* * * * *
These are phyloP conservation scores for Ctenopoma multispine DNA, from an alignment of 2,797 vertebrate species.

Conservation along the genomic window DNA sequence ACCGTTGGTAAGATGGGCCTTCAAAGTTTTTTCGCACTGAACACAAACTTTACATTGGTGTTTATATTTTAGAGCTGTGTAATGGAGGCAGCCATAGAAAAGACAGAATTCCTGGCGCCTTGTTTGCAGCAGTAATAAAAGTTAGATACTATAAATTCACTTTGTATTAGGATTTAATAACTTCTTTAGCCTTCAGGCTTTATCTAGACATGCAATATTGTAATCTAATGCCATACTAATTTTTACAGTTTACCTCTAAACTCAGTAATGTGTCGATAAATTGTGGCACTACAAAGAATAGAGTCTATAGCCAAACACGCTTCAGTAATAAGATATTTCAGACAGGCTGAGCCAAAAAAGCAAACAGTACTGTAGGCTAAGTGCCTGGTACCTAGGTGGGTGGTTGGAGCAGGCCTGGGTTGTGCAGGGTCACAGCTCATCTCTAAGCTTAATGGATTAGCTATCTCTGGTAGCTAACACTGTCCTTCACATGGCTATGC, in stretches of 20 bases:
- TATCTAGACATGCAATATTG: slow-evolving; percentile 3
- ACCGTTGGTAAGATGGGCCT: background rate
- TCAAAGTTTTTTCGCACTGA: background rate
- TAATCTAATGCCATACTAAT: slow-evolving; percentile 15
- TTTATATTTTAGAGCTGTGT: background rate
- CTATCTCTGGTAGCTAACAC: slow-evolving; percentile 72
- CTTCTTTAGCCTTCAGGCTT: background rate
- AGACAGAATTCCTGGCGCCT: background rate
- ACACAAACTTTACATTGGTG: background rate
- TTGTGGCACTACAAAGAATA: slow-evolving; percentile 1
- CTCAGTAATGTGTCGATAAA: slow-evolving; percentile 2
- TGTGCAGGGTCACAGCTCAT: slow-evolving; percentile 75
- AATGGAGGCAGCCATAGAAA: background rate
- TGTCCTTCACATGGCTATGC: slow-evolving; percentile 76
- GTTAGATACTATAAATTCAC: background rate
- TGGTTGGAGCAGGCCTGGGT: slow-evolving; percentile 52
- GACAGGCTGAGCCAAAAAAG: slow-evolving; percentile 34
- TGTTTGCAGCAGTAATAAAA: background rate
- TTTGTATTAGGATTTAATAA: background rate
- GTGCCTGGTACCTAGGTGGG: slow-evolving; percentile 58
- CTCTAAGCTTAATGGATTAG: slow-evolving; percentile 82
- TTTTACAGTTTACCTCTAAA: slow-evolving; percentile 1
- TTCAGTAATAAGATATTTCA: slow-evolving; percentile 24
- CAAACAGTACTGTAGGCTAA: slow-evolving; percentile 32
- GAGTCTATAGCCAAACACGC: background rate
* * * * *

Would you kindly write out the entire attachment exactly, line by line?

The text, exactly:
These are phyloP conservation scores for Ctenopoma multispine DNA, from an alignment of 2,797 vertebrate species.

Conservation along the genomic window DNA sequence ACCGTTGGTAAGATGGGCCTTCAAAGTTTTTTCGCACTGAACACAAACTTTACATTGGTGTTTATATTTTAGAGCTGTGTAATGGAGGCAGCCATAGAAAAGACAGAATTCCTGGCGCCTTGTTTGCAGCAGTAATAAAAGTTAGATACTATAAATTCACTTTGTATTAGGATTTAATAACTTCTTTAGCCTTCAGGCTTTATCTAGACATGCAATATTGTAATCTAATGCCATACTAATTTTTACAGTTTACCTCTAAACTCAGTAATGTGTCGATAAATTGTGGCACTACAAAGAATAGAGTCTATAGCCAAACACGCTTCAGTAATAAGATATTTCAGACAGGCTGAGCCAAAAAAGCAAACAGTACTGTAGGCTAAGTGCCTGGTACCTAGGTGGGTGGTTGGAGCAGGCCTGGGTTGTGCAGGGTCACAGCTCATCTCTAAGCTTAATGGATTAGCTATCTCTGGTAGCTAACACTGTCCTTCACATGGCTATGC, in stretches of 20 bases:
- TATCTAGACATGCAATATTG: slow-evolving; percentile 3
- ACCGTTGGTAAGATGGGCCT: background rate
- TCAAAGTTTTTTCGCACTGA: background rate
- TAATCTAATGCCATACTAAT: slow-evolving; percentile 15
- TTTATATTTTAGAGCTGTGT: background rate
- CTATCTCTGGTAGCTAACAC: slow-evolving; percentile 72
- CTTCTTTAGCCTTCAGGCTT: background rate
- AGACAGAATTCCTGGCGCCT: background rate
- ACACAAACTTTACATTGGTG: background rate
- TTGTGGCACTACAAAGAATA: slow-evolving; percentile 1
- CTCAGTAATGTGTCGATAAA: slow-evolving; percentile 2
- TGTGCAGGGTCACAGCTCAT: slow-evolving; percentile 75
- AATGGAGGCAGCCATAGAAA: background rate
- TGTCCTTCACATGGCTATGC: slow-evolving; percentile 76
- GTTAGATACTATAAATTCAC: background rate
- TGGTTGGAGCAGGCCTGGGT: slow-evolving; percentile 52
- GACAGGCTGAGCCAAAAAAG: slow-evolving; percentile 34
- TGTTTGCAGCAGTAATAAAA: background rate
- TTTGTATTAGGATTTAATAA: background rate
- GTGCCTGGTACCTAGGTGGG: slow-evolving; percentile 58
- CTCTAAGCTTAATGGATTAG: slow-evolving; percentile 82
- TTTTACAGTTTACCTCTAAA: slow-evolving; percentile 1
- TTCAGTAATAAGATATTTCA: slow-evolving; percentile 24
- CAAACAGTACTGTAGGCTAA: slow-evolving; percentile 32
- GAGTCTATAGCCAAACACGC: background rate